"The original schedule called for installation during the late summer of 1999. By the time all the approvals from the government agencies and the landowners were obtained it was February 28, 2000 when the install was attempted. Reaching the top of Picuris Peak at that time of year was a major accomplishment in itself. Three snowmobiles were rented and the services of a mountain guide were obtained. The trail wound around the mountain and next to shear cliffs, sometimes through snowdrifts deeper than one could stand. One snowmobile pulled a large sled loaded with radio gear including two large 2-ft diameter antennas. Over the more than six-mile trip up the mountain the sled and pulling snowmobile tipped over and got stuck several times. It took approximately 2.5 hours to reach the ranger station atop the peak. It was a bright sunny day. The air was clear and crisp, and you could see for miles to the horizon. The sun was warming and the temperature was about 35 degrees. As we worked we noticed the air was thin and we tired more quickly. We quickly got the first link up and running and measured very close to the calculated signal strength. The second link was installed with equal success and we started to pack up our equipment as the day was waning and the temperature was dropping. As we started down the mountain the snow was wet and heavy. As we approached the bottom of the mountain we encountered large segments of the trail that had turned to mud. The unusually warm day, which gave us some comfort at the top of the mountain, had melted the shallow snow layer at the base of the mountain. The snowmobile pulling the sled had a great deal of difficulty traveling through the mud. Several times the sled would get bogged down and the drive belt of the snowmobile slipped and burned. About a mile before we reached the meadow next to the parking area, all the snow was gone and an ATV had to haul personnel and equipment through the mud."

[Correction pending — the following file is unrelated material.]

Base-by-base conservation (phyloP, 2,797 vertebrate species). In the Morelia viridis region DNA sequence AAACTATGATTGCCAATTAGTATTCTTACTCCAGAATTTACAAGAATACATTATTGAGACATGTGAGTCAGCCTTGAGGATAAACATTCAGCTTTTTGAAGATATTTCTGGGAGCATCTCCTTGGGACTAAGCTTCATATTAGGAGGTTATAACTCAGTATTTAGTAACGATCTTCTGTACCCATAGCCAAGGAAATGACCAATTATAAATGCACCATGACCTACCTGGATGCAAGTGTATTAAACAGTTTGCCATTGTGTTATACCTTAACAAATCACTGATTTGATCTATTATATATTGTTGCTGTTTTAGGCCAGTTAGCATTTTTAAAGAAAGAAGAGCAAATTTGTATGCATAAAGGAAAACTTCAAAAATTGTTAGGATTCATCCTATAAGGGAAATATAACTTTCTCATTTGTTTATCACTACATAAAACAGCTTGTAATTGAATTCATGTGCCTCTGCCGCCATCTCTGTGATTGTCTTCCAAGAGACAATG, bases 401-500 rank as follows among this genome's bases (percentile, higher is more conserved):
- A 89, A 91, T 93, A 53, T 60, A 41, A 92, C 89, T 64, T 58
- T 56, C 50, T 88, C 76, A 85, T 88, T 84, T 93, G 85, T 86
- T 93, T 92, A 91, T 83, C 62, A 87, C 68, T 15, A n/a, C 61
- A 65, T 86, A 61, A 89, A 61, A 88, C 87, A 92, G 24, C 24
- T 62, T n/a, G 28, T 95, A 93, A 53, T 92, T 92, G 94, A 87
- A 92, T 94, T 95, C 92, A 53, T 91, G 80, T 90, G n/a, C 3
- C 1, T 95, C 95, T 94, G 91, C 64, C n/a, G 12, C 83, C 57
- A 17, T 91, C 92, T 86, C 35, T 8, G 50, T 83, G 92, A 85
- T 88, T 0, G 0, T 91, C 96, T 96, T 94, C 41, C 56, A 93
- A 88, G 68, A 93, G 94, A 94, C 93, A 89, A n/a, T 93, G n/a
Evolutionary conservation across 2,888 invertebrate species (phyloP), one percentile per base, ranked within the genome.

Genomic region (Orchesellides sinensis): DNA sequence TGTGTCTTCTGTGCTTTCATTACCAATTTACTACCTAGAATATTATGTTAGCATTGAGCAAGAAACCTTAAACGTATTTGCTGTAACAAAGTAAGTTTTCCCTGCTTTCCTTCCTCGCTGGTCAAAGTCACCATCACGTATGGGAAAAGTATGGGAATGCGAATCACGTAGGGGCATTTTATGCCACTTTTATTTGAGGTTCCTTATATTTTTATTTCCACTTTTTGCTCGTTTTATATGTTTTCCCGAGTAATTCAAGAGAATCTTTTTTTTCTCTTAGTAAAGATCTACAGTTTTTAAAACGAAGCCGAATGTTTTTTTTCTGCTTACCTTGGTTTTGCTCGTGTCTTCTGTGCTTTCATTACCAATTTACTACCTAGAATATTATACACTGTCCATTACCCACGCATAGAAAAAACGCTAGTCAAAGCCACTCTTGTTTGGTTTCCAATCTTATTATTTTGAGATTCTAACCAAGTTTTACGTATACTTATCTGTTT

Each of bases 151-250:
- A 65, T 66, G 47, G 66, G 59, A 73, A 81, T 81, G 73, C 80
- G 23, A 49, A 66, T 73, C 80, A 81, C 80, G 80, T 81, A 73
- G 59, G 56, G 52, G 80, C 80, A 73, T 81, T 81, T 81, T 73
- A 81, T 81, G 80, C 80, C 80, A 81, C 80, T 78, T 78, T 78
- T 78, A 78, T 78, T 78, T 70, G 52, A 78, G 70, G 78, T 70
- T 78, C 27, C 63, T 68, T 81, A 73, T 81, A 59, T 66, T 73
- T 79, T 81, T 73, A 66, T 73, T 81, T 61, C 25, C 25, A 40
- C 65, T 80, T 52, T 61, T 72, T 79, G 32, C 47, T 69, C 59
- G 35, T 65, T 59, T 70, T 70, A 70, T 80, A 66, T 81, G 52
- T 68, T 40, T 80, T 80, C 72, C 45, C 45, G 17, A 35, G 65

With wireless link in place, the Penasco school computer labs were able to connect to La Plaza Telecommunity for Internet access. The link provided T1 bandwidth at a reasonable initial cost and no recurring monthly fee. The 800+ students enjoy T1 speed, as does the public access site sponsored by La Plaza. Through cooperation with the school, other organizations in the Penasco area are able to have fast Internet access. One such organization is the La Jicarita Enterprise Zone office based in Penasco, which provides economic development and e-commerce opportunities to over 9,500 native New Mexicans in three Northern New Mexico counties. The entire Penasco Valley and neighboring communities now have broadband Internet access that would otherwise not be available.